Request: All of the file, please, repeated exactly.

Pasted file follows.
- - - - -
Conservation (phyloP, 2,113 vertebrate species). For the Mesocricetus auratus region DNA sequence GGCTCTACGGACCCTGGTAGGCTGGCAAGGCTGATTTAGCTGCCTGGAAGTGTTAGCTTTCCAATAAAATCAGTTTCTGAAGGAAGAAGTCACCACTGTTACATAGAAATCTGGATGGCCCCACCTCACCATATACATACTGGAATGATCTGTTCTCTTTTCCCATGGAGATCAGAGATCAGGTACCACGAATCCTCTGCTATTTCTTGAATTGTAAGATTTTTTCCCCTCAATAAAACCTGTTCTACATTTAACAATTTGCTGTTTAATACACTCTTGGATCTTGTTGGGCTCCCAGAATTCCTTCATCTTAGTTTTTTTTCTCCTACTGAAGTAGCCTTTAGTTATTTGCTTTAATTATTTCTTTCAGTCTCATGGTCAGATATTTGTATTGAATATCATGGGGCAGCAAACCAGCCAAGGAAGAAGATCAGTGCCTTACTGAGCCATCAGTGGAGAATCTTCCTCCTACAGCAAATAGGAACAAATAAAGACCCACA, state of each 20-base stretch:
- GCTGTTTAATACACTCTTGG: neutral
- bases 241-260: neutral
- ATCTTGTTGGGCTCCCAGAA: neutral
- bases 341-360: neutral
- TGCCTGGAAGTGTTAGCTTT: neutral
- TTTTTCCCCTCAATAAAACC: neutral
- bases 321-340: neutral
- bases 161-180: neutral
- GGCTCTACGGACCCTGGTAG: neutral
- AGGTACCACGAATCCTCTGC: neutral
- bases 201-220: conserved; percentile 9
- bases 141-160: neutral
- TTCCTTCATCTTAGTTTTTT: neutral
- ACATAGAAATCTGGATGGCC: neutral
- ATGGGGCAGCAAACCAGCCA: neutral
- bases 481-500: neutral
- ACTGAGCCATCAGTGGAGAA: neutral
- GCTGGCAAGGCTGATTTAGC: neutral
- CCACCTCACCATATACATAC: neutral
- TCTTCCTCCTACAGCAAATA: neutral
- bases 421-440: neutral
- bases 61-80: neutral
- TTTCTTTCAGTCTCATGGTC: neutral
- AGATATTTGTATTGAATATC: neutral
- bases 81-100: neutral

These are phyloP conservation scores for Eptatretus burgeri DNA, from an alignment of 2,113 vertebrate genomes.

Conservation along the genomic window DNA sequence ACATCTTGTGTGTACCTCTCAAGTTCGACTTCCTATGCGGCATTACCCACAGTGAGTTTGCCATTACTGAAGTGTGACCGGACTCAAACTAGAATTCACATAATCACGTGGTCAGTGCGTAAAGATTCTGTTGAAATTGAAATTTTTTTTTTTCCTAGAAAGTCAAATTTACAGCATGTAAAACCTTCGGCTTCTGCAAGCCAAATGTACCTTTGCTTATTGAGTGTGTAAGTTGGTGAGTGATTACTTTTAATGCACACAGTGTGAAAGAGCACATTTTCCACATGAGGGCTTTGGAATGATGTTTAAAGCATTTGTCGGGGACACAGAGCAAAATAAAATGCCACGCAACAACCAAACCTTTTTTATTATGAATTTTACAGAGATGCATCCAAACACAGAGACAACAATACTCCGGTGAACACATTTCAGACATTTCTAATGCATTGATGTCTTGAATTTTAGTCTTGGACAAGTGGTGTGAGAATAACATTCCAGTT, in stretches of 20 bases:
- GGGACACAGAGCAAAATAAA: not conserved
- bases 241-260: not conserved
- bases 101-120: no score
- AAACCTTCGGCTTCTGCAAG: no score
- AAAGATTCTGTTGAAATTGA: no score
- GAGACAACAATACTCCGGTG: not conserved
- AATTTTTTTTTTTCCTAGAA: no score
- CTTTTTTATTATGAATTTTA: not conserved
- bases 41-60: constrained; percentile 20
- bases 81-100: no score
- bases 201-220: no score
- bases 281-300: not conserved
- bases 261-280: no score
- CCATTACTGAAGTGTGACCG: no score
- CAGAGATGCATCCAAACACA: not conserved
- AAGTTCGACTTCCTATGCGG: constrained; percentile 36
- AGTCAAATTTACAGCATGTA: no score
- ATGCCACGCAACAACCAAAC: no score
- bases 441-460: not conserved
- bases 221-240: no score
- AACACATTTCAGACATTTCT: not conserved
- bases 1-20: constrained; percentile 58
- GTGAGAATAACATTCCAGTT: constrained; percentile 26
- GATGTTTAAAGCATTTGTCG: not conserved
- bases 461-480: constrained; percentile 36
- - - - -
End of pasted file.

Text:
Conservation (phyloP, 2,113 vertebrate species). For the Mesocricetus auratus region DNA sequence GGCTCTACGGACCCTGGTAGGCTGGCAAGGCTGATTTAGCTGCCTGGAAGTGTTAGCTTTCCAATAAAATCAGTTTCTGAAGGAAGAAGTCACCACTGTTACATAGAAATCTGGATGGCCCCACCTCACCATATACATACTGGAATGATCTGTTCTCTTTTCCCATGGAGATCAGAGATCAGGTACCACGAATCCTCTGCTATTTCTTGAATTGTAAGATTTTTTCCCCTCAATAAAACCTGTTCTACATTTAACAATTTGCTGTTTAATACACTCTTGGATCTTGTTGGGCTCCCAGAATTCCTTCATCTTAGTTTTTTTTCTCCTACTGAAGTAGCCTTTAGTTATTTGCTTTAATTATTTCTTTCAGTCTCATGGTCAGATATTTGTATTGAATATCATGGGGCAGCAAACCAGCCAAGGAAGAAGATCAGTGCCTTACTGAGCCATCAGTGGAGAATCTTCCTCCTACAGCAAATAGGAACAAATAAAGACCCACA, state of each 20-base stretch:
- GCTGTTTAATACACTCTTGG: neutral
- bases 241-260: neutral
- ATCTTGTTGGGCTCCCAGAA: neutral
- bases 341-360: neutral
- TGCCTGGAAGTGTTAGCTTT: neutral
- TTTTTCCCCTCAATAAAACC: neutral
- bases 321-340: neutral
- bases 161-180: neutral
- GGCTCTACGGACCCTGGTAG: neutral
- AGGTACCACGAATCCTCTGC: neutral
- bases 201-220: conserved; percentile 9
- bases 141-160: neutral
- TTCCTTCATCTTAGTTTTTT: neutral
- ACATAGAAATCTGGATGGCC: neutral
- ATGGGGCAGCAAACCAGCCA: neutral
- bases 481-500: neutral
- ACTGAGCCATCAGTGGAGAA: neutral
- GCTGGCAAGGCTGATTTAGC: neutral
- CCACCTCACCATATACATAC: neutral
- TCTTCCTCCTACAGCAAATA: neutral
- bases 421-440: neutral
- bases 61-80: neutral
- TTTCTTTCAGTCTCATGGTC: neutral
- AGATATTTGTATTGAATATC: neutral
- bases 81-100: neutral

These are phyloP conservation scores for Eptatretus burgeri DNA, from an alignment of 2,113 vertebrate genomes.

Conservation along the genomic window DNA sequence ACATCTTGTGTGTACCTCTCAAGTTCGACTTCCTATGCGGCATTACCCACAGTGAGTTTGCCATTACTGAAGTGTGACCGGACTCAAACTAGAATTCACATAATCACGTGGTCAGTGCGTAAAGATTCTGTTGAAATTGAAATTTTTTTTTTTCCTAGAAAGTCAAATTTACAGCATGTAAAACCTTCGGCTTCTGCAAGCCAAATGTACCTTTGCTTATTGAGTGTGTAAGTTGGTGAGTGATTACTTTTAATGCACACAGTGTGAAAGAGCACATTTTCCACATGAGGGCTTTGGAATGATGTTTAAAGCATTTGTCGGGGACACAGAGCAAAATAAAATGCCACGCAACAACCAAACCTTTTTTATTATGAATTTTACAGAGATGCATCCAAACACAGAGACAACAATACTCCGGTGAACACATTTCAGACATTTCTAATGCATTGATGTCTTGAATTTTAGTCTTGGACAAGTGGTGTGAGAATAACATTCCAGTT, in stretches of 20 bases:
- GGGACACAGAGCAAAATAAA: not conserved
- bases 241-260: not conserved
- bases 101-120: no score
- AAACCTTCGGCTTCTGCAAG: no score
- AAAGATTCTGTTGAAATTGA: no score
- GAGACAACAATACTCCGGTG: not conserved
- AATTTTTTTTTTTCCTAGAA: no score
- CTTTTTTATTATGAATTTTA: not conserved
- bases 41-60: constrained; percentile 20
- bases 81-100: no score
- bases 201-220: no score
- bases 281-300: not conserved
- bases 261-280: no score
- CCATTACTGAAGTGTGACCG: no score
- CAGAGATGCATCCAAACACA: not conserved
- AAGTTCGACTTCCTATGCGG: constrained; percentile 36
- AGTCAAATTTACAGCATGTA: no score
- ATGCCACGCAACAACCAAAC: no score
- bases 441-460: not conserved
- bases 221-240: no score
- AACACATTTCAGACATTTCT: not conserved
- bases 1-20: constrained; percentile 58
- GTGAGAATAACATTCCAGTT: constrained; percentile 26
- GATGTTTAAAGCATTTGTCG: not conserved
- bases 461-480: constrained; percentile 36